• Long term Carbon sequestration Study-

    Corn & Switchgrass, Mead, NE

    • Quantify carbon sequestration on cropland converted to switchgrass.

    • Compare to no-till corn.

    • Experiment in eastern NE established in 1998.

    • In 2000, plots split and stover removed (50%) on split half of corn plots.

  • Corn Grain Yield – Effect of removing ½ of stover

    0

    5

    10

    15

    20

    25

    2000 2001 2002 2003 2004 2005 2006 2007 Mean

    G ra

    in B

    io m

    a s s (

    M g

    /h a )

    Corn Grain Corn Grain after removal

    ½ s

    to v e

    r re

    m o

    v e

    d

    - 7.2% grain

  • Wally Wilhelm Gary Varvel

  • Factors Limiting Crop Biomass

    Removal S

    to v e

    r to

    r e ta

    in (

    to n

    a c

    -1 )

    0

    2

    4

    6

    8

    Soil organic carbon

    Water erosion

    Wind erosion

    Continuous corn Corn-soybean

    Moldboard

    plow

    No or

    conservation

    tillage

    3.38

    1.39

    0.77

    2.34

    0.29

    0.06

    5.58

    3.56

    1.22

    3.52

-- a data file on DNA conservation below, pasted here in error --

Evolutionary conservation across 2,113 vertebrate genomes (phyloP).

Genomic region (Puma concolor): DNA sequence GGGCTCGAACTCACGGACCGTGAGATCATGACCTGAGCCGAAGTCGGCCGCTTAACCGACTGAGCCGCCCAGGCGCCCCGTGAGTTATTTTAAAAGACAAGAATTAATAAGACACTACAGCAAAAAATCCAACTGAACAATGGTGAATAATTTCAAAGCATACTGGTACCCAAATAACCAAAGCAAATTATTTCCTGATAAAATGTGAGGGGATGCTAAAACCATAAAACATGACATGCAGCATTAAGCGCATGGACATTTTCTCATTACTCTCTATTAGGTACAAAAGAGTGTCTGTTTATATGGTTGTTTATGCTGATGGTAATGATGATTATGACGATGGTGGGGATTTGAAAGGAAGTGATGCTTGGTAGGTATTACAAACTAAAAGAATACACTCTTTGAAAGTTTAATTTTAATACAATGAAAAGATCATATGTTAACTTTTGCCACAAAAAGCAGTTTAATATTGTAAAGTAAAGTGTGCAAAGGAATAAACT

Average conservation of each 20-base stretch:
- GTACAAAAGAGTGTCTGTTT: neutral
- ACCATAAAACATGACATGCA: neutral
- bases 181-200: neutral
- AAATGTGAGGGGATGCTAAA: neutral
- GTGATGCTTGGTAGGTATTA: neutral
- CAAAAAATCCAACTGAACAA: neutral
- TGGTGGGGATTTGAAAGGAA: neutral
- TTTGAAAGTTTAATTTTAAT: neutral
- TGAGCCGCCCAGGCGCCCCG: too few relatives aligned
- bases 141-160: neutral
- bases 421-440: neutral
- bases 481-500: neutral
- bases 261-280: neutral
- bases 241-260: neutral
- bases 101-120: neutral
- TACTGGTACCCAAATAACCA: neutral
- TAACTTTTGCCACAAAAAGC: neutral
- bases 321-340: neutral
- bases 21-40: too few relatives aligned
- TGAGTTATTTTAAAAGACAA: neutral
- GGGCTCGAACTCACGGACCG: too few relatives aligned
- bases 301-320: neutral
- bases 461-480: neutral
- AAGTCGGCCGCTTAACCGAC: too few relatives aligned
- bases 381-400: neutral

0.43

    0.15

    Moldboard

    plow

    No or

    conservation

    tillage

    Wilhelm et al., 2007. Agron. J. 99:1665-1667. ARS-REAP

  • Switchgrass Biomass Feedstock

    Research • 1980’s, : Oak Ridge National Laboratory, DOE, in

    cooperative work with Universities & USDA-ARS. Species evaluations. Selected switchgrass & hybrid popular & willow.

    • 1990’s, 2000-2002. Funded research at Univ. & ARS.

    • 2002. DOE switchgrass work discontinued. All feedstock and conversion research switched to corn stover and crop residues.

    • 2002 to present. New thrust by USDA-ARS. Perennial energy crop research. A few land-grant universities continue programs.

    • 2006 – present. DOE renews major funding effort with focus on basic biology & conversion. New USDA funding. Private Companies funding inhouse research.

  • Why Switchgrass?

    • Native to N. America east of Rocky Mtns.

    • Adapted germplasm available.

    • High yield potential